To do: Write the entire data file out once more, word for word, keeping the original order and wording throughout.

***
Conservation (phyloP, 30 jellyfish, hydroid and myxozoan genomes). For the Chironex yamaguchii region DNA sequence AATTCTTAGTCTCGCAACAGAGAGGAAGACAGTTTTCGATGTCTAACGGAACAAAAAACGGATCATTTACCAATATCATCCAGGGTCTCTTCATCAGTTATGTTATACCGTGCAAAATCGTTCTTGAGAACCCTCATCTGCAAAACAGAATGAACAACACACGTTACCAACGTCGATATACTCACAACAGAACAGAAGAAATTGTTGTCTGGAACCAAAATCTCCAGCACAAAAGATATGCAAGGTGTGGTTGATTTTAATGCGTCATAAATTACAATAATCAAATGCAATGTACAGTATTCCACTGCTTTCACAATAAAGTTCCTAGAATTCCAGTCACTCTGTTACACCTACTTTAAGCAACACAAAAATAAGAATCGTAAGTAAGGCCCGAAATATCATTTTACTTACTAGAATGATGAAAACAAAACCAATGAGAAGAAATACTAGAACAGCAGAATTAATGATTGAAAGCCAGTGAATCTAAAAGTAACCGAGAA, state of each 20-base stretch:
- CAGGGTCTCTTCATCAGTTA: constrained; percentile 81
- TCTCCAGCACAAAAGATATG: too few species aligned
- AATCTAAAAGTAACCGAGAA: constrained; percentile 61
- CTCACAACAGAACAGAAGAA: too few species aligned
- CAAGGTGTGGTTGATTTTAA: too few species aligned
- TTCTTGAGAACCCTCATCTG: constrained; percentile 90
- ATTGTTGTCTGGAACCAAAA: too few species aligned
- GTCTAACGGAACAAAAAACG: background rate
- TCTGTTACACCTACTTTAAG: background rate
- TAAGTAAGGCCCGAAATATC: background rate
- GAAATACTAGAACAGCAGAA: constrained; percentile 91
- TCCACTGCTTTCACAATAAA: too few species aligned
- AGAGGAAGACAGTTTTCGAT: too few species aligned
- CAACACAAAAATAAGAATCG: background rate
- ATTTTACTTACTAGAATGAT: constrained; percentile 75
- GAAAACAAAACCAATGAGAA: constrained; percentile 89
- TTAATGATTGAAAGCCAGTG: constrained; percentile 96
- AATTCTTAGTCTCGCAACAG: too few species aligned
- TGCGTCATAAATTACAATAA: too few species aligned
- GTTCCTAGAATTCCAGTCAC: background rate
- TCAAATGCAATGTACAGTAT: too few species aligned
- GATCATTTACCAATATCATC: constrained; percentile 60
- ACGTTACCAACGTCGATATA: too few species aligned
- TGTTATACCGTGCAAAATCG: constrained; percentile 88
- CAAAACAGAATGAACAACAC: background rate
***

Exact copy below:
Conservation (phyloP, 30 jellyfish, hydroid and myxozoan genomes). For the Chironex yamaguchii region DNA sequence AATTCTTAGTCTCGCAACAGAGAGGAAGACAGTTTTCGATGTCTAACGGAACAAAAAACGGATCATTTACCAATATCATCCAGGGTCTCTTCATCAGTTATGTTATACCGTGCAAAATCGTTCTTGAGAACCCTCATCTGCAAAACAGAATGAACAACACACGTTACCAACGTCGATATACTCACAACAGAACAGAAGAAATTGTTGTCTGGAACCAAAATCTCCAGCACAAAAGATATGCAAGGTGTGGTTGATTTTAATGCGTCATAAATTACAATAATCAAATGCAATGTACAGTATTCCACTGCTTTCACAATAAAGTTCCTAGAATTCCAGTCACTCTGTTACACCTACTTTAAGCAACACAAAAATAAGAATCGTAAGTAAGGCCCGAAATATCATTTTACTTACTAGAATGATGAAAACAAAACCAATGAGAAGAAATACTAGAACAGCAGAATTAATGATTGAAAGCCAGTGAATCTAAAAGTAACCGAGAA, state of each 20-base stretch:
- CAGGGTCTCTTCATCAGTTA: constrained; percentile 81
- TCTCCAGCACAAAAGATATG: too few species aligned
- AATCTAAAAGTAACCGAGAA: constrained; percentile 61
- CTCACAACAGAACAGAAGAA: too few species aligned
- CAAGGTGTGGTTGATTTTAA: too few species aligned
- TTCTTGAGAACCCTCATCTG: constrained; percentile 90
- ATTGTTGTCTGGAACCAAAA: too few species aligned
- GTCTAACGGAACAAAAAACG: background rate
- TCTGTTACACCTACTTTAAG: background rate
- TAAGTAAGGCCCGAAATATC: background rate
- GAAATACTAGAACAGCAGAA: constrained; percentile 91
- TCCACTGCTTTCACAATAAA: too few species aligned
- AGAGGAAGACAGTTTTCGAT: too few species aligned
- CAACACAAAAATAAGAATCG: background rate
- ATTTTACTTACTAGAATGAT: constrained; percentile 75
- GAAAACAAAACCAATGAGAA: constrained; percentile 89
- TTAATGATTGAAAGCCAGTG: constrained; percentile 96
- AATTCTTAGTCTCGCAACAG: too few species aligned
- TGCGTCATAAATTACAATAA: too few species aligned
- GTTCCTAGAATTCCAGTCAC: background rate
- TCAAATGCAATGTACAGTAT: too few species aligned
- GATCATTTACCAATATCATC: constrained; percentile 60
- ACGTTACCAACGTCGATATA: too few species aligned
- TGTTATACCGTGCAAAATCG: constrained; percentile 88
- CAAAACAGAATGAACAACAC: background rate